Negotiating playground politics

By Christina Gretton, 26 October 2021
Children at St Oliver’s Harris Park Catholic Out of School Hours Care find they can make a wider circle of friends than just those in their year group. Image: Diocese of Parramatta


Natalie Markos Douwaihi has seen children’s friendships in the playground as an educator, at before and after school care, and even as a devoted aunty. She shares some of her learnings about the complex world of children’s friendships.

Natalie is the Service Coordinator at St Oliver’s Harris Park Catholic Out of School Hours Care (COSHC), and has seen many “cliques” in the playground and the children desperately trying to break into them.

Natalie has seen children whose, sometimes unwittingly, inappropriate behaviour drives other children away.

Natalie has also seen children cast aside the “school playground politics” once they are at before or after school care. At St Oliver’s COSHC, children happily play with each other regardless of who they usually play with at school.

At the same time, Natalie has spoken to many parents who have come to her confused and upset when their child doesn’t seem to be able to make friends.

When they are still in the early years of school, Natalie explains, it’s often important for adults to show children how to find things they like in common so they can have fun together.

Natalie sees good friendships really begin to blossom in children around the Year 3 and 4 stage, but then become more complicated in Years 5 and 6 as children approach puberty. At this age personal popularity becomes more important.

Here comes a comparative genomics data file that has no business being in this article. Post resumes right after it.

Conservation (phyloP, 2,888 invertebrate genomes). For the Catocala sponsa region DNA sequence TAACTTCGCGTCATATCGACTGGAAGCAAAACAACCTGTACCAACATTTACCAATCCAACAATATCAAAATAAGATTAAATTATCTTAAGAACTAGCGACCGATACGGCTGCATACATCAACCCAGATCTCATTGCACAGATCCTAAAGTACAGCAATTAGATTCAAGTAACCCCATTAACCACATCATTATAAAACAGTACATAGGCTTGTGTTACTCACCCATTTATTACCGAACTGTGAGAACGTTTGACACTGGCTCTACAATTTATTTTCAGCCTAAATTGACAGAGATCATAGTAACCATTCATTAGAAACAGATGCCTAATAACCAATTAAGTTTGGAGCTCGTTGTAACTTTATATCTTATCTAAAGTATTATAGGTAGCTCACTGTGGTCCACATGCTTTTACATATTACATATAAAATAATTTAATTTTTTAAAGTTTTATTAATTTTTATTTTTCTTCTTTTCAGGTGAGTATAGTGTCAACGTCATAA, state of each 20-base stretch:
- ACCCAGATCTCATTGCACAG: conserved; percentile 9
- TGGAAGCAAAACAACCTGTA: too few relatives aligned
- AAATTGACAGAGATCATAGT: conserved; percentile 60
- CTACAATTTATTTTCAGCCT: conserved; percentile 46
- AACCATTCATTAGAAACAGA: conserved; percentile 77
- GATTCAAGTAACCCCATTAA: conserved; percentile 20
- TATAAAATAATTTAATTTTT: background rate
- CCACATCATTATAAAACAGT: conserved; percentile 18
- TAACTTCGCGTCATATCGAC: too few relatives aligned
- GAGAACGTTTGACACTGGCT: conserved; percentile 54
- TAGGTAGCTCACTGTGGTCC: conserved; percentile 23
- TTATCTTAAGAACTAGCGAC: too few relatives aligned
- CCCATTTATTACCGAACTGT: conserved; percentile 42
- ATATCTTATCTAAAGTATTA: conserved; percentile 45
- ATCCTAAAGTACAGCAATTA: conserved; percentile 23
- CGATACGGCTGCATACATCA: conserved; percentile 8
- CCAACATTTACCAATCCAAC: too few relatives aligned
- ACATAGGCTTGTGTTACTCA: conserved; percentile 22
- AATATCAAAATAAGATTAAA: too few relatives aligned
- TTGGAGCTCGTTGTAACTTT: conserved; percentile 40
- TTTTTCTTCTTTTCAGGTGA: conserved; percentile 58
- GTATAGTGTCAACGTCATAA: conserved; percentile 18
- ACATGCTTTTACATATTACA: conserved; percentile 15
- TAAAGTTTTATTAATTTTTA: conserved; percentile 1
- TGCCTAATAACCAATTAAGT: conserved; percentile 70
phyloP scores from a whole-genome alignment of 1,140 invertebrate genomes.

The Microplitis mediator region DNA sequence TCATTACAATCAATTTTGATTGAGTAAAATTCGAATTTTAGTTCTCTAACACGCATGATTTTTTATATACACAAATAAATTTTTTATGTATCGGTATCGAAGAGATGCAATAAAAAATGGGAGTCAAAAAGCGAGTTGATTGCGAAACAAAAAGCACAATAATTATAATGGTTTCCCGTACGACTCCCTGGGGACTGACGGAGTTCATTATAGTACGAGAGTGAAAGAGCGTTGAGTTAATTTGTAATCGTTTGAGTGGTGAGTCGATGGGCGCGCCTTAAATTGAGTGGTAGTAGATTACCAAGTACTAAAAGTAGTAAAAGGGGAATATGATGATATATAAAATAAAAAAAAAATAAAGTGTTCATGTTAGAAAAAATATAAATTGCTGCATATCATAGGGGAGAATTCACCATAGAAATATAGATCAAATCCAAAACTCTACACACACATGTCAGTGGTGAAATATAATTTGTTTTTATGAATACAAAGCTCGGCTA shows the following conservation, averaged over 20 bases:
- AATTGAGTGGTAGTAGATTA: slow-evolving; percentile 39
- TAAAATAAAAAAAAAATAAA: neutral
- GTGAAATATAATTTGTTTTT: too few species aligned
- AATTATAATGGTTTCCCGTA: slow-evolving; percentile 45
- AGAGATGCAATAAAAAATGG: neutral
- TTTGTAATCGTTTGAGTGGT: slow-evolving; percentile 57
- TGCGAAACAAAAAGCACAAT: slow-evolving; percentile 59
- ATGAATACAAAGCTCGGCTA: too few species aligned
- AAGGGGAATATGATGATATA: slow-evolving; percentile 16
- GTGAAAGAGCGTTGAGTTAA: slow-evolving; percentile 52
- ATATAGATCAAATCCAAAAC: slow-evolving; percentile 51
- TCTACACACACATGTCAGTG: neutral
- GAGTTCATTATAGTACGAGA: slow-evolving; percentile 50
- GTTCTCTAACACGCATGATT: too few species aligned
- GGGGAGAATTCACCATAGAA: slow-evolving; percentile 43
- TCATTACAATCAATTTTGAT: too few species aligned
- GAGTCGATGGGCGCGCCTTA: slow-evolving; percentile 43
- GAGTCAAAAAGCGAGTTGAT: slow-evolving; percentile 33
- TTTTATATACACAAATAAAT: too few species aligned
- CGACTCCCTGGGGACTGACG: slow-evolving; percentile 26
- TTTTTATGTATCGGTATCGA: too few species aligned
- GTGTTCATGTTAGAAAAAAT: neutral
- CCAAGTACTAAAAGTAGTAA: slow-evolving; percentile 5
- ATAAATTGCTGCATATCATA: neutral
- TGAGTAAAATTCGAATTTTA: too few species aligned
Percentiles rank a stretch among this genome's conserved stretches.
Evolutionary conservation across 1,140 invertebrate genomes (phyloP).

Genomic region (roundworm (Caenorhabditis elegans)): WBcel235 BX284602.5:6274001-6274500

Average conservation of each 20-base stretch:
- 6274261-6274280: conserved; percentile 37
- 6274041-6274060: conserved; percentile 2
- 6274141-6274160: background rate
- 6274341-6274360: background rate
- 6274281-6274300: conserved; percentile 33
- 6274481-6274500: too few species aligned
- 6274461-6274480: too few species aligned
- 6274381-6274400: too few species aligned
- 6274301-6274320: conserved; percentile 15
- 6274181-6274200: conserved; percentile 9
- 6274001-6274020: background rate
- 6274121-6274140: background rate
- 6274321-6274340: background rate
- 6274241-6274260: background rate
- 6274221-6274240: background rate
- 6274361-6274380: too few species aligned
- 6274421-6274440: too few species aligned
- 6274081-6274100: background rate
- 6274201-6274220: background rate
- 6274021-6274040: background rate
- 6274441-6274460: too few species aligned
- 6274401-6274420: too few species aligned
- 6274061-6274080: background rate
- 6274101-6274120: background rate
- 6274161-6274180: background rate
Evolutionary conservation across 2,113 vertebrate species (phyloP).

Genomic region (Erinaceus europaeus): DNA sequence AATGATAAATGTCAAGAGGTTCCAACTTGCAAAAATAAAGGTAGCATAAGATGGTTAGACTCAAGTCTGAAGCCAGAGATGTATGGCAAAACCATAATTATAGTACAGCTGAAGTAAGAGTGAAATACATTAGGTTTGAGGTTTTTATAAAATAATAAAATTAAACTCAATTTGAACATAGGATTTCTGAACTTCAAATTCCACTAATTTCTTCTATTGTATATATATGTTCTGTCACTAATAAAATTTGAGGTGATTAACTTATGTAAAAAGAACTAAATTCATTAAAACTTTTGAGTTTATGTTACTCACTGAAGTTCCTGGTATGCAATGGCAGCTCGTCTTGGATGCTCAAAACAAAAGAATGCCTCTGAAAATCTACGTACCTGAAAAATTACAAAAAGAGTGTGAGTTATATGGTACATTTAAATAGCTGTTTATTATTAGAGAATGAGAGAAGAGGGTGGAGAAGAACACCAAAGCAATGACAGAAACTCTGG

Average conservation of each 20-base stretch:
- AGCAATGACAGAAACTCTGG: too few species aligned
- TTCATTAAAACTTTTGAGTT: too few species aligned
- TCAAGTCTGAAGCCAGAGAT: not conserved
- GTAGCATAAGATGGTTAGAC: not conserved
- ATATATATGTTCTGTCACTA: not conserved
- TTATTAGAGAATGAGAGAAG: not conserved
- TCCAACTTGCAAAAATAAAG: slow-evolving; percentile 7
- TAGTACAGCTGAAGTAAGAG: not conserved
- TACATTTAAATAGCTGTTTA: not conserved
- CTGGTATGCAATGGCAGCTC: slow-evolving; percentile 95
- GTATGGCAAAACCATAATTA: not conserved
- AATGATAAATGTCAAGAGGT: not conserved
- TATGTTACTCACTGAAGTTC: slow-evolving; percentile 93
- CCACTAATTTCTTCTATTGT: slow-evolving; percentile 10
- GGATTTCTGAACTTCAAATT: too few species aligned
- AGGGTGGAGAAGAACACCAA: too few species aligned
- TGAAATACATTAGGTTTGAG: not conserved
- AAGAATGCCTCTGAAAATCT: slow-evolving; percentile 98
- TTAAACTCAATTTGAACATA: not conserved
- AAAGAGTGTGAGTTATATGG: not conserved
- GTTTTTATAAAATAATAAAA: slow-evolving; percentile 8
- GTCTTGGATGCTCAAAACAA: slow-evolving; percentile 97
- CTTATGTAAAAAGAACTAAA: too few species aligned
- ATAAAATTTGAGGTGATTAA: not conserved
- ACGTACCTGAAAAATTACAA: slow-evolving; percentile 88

Natalie comments that activities away from school, including at COSHC, give children freedom, “It helps the children realise they can be friends with anyone,” she says.

She’s very clear on the need for children to feel empowered to talk about friendship issues with adults, and advises parents to gently prompt discussion about the topic with their children.

“Children need support and advice,” she says. “It’s important that the adults around them are supportive and open, rather than acting as a disciplinarian or judging who’s right and wrong.”

Natalie dismisses the concept that children are “dobbing” when they report a friendship issue to a teacher, and never gets either party into trouble. “I always tell children they are not “dobbing” if they need adult help with a friendship issue. I ask ‘What happened?’ rather than ‘why?’ because it’s easier for them to describe the situation,” she says. “I then give my perspective, and let each side talk it through.”

Natalie’s experience has shown her once children get a chance to explain how they felt about a situation, the issue often clears up.

“We bring things back to Jesus’ example,” she says, about what she might say to children having a fight. “We talk about love, forgiveness, unity and diversity.”

At the end of the day, Natalie advises that even if children have trouble fitting into a particular friendship group, as long as their parents support them, and help them feel ok about it, there are upsides. “I wasn’t particularly popular myself and didn’t stay in the same friendship group,” says Natalie. “It made me more independent,” she says. “I learned how to reach out to others and get on with all different people rather than being with the same people all the time.”

Tips for helping your children make friends

  • Don’t judge who is right and wrong in a friendship quarrel, particularly if a child comes to you for help. You will only create a stigma around “dobbing” in the future rather than adult intervention being seen as helpful.
  • Gently help children find common ground with other children if they are having trouble making friends.
  • Gently and non-judgmentally ask your children about their friendships to show you are interested.
  • Speak to educators at COSHC or other carers if you feel there is a problem as children need equal support at home, school and other care.
  • Be a friend to your child, but also always be their parent.
  • See friendship battles and popularity as part of growing up and becoming independent.

This article was originally featured in the Ordinary Time/Winter 2021 Edition of the Catholic Outlook Magazine.


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